> ("June 1977"; "2009"). ISO8601 already supports them. Why not HTML5?

HTML5 does support them. Here is how you can write June 1977 in HTML:

   <p>I was married in June 1977.</p>

Here is how you can refer to a year:

   <p>The operating system was released in 2009.</p>

The primary use cases for <time> are:

 * The ability to encode 80% of dates and times in a machine-readable way 
   so that the user can make use of them in an automated fashion, in 
   particular for adding dates to a calendar.

 * The ability to restyle dates that contain a "day" component so that 
   they follow user conventions (2000-12-31 vs 31-12-2000 vs 12-31-2000).

 * The ability to encode the output of <input type=date> and <input 
   type=time> in an unambiguous fashion, for styling.

None of these require that <time> be able to express years or year-month 
pairs; what are the use cases that we should address that need <time> to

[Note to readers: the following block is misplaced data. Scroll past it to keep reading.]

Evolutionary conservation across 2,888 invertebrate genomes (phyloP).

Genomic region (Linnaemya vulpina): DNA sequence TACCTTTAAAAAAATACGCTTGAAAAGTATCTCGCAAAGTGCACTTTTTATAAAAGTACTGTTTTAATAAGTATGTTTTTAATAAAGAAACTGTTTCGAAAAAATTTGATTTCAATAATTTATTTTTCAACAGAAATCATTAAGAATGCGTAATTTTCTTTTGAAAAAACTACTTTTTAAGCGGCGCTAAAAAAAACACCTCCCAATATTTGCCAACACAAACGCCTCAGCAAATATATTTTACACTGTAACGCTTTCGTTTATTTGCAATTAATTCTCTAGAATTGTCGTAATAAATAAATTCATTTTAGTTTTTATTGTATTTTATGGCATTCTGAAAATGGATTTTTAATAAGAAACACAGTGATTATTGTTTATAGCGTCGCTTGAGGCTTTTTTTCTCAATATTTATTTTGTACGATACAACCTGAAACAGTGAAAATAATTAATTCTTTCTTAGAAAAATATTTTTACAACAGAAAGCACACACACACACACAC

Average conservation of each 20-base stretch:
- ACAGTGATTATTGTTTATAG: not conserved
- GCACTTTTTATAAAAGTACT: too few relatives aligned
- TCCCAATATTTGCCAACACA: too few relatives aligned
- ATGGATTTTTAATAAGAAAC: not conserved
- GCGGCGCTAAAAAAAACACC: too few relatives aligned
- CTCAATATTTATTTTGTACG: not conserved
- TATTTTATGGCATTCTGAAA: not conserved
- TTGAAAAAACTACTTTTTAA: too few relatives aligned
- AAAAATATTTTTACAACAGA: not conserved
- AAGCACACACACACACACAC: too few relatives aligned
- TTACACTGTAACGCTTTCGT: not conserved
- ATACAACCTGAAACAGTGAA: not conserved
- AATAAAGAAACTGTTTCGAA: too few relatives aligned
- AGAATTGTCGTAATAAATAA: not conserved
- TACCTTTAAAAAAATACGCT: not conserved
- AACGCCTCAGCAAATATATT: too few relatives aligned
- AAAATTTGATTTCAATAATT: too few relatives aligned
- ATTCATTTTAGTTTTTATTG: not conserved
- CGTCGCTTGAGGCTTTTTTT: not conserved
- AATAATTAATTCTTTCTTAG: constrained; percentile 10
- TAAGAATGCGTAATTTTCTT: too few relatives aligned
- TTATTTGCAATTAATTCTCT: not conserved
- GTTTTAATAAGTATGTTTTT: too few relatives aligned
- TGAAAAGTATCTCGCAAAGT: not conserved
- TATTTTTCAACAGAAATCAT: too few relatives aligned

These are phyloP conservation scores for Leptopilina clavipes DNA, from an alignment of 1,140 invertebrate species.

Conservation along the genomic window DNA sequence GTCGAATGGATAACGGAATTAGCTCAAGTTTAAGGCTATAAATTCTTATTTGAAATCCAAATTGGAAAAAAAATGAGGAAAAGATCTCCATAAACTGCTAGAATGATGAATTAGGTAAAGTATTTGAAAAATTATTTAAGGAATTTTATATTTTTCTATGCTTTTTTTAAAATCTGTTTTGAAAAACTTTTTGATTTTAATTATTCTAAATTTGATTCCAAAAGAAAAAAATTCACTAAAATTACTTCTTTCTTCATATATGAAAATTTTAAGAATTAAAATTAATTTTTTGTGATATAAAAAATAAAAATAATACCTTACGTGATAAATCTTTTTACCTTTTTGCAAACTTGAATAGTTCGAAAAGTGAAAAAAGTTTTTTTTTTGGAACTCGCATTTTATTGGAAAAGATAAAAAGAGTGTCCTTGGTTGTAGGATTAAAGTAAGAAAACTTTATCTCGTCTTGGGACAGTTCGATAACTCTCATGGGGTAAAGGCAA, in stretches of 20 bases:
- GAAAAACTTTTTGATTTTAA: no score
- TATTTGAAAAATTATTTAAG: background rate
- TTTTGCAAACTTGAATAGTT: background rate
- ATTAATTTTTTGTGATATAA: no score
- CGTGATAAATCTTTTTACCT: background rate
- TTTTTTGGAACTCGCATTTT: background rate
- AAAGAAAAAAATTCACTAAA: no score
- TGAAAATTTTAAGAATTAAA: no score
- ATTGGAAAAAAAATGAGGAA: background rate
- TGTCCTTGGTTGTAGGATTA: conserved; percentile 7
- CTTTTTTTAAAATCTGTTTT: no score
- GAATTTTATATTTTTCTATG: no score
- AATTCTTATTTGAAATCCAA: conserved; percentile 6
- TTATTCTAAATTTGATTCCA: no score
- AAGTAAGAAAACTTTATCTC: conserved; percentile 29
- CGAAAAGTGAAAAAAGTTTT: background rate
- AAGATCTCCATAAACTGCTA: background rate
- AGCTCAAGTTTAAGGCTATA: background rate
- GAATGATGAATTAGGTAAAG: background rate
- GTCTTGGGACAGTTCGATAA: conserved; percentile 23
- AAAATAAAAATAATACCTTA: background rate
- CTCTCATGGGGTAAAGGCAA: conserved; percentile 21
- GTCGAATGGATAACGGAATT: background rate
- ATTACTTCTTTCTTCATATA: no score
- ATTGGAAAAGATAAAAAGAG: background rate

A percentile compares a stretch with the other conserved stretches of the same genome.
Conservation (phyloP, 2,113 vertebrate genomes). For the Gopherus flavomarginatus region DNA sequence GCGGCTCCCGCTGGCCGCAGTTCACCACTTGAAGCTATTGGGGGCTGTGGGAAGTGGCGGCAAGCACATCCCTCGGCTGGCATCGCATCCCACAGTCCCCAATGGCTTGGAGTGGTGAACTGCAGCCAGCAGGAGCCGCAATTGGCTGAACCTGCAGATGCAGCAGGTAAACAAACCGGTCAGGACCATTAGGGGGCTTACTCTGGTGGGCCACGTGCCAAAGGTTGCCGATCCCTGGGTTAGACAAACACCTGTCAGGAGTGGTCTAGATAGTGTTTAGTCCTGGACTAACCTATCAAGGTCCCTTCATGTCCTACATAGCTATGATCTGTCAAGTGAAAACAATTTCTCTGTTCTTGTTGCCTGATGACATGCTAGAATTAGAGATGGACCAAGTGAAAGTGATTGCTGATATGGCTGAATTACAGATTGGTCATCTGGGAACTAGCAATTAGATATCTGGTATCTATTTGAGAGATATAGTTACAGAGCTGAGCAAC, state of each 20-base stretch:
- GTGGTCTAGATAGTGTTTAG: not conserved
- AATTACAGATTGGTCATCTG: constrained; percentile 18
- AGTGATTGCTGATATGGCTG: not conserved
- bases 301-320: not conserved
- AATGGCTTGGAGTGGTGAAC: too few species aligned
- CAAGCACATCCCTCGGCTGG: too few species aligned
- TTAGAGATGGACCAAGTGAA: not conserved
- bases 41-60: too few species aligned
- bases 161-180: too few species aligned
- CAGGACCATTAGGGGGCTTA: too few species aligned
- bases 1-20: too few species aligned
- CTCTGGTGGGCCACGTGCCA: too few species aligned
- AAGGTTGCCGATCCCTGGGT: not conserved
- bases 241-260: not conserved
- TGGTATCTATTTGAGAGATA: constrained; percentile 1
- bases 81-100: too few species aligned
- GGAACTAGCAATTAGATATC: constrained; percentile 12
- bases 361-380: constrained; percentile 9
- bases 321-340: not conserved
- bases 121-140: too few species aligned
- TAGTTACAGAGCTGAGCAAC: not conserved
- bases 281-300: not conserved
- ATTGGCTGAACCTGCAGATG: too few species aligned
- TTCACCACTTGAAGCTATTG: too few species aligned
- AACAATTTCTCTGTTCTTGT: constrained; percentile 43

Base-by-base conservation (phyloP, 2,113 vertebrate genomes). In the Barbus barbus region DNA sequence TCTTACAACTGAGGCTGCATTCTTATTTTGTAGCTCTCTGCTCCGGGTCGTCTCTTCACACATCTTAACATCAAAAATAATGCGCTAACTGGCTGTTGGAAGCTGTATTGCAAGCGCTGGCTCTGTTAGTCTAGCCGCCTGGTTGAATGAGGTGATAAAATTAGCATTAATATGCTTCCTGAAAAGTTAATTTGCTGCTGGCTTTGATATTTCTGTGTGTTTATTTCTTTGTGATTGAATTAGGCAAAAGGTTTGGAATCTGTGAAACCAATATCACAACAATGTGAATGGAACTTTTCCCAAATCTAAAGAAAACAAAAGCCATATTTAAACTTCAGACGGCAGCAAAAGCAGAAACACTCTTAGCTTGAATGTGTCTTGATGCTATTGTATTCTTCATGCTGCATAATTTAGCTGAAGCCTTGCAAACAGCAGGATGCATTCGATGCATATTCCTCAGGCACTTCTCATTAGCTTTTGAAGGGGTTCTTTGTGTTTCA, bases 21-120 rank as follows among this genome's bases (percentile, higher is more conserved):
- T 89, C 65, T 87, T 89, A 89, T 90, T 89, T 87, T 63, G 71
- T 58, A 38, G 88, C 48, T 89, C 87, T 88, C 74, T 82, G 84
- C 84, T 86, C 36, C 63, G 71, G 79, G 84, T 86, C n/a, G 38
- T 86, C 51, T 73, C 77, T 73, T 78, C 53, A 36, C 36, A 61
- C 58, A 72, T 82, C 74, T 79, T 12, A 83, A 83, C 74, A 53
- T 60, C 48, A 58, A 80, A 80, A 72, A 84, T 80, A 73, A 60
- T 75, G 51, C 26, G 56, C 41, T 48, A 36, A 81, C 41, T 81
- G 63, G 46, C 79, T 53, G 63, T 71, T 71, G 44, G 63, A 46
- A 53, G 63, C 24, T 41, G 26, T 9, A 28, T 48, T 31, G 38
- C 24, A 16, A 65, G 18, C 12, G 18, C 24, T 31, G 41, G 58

support these formats?


> [non-Gregorian dates]
> [dates before 1CE]

It isn't clear that either of these are needed to address the above use 
cases either.


> Another abuse of ABBR in microformats for coordinates:
> 
>         <abbr class="geo" title="52.548;-1.932">Great Barr</abbr>
> 
> [...] this could be resolved, and HTML5 usefully extended, by a 
> "location" element:
> 
>         <location latitude="52.548" longitude="-1.932">Great
>         Barr</location>

It isn't clear what use case this addresses. Is this for use with mapping 
applications? Wouldn't a new protocol be a better way of addressing this, 
e.g.:

   <a href="latlong:52.548;-1.932">Great Barr</a>

...where applications like Google Earth could register for latlong:?


> Now all we need to do is to work-around the abuse of ABBR for durations, 
> in the draft hAudio microformat:
> 
>         <abbr title="PT3M23S">3 minutes 23 seconds</abbr>

Surely that should be:

   <abbr title="3 minutes 23 seconds">PT3M23S</abbr>

Anyway, I expect that whatever solution we come up with for RDFa will 
address this particular issue.


On Tue, 24 Feb 2009, Andy Mabbett wrote:
> Lachy wrote:
> >
> > Why would most people need to mark up lunar co-ordinates?
> 
> For example: to allow such points to be easily found on maps, or in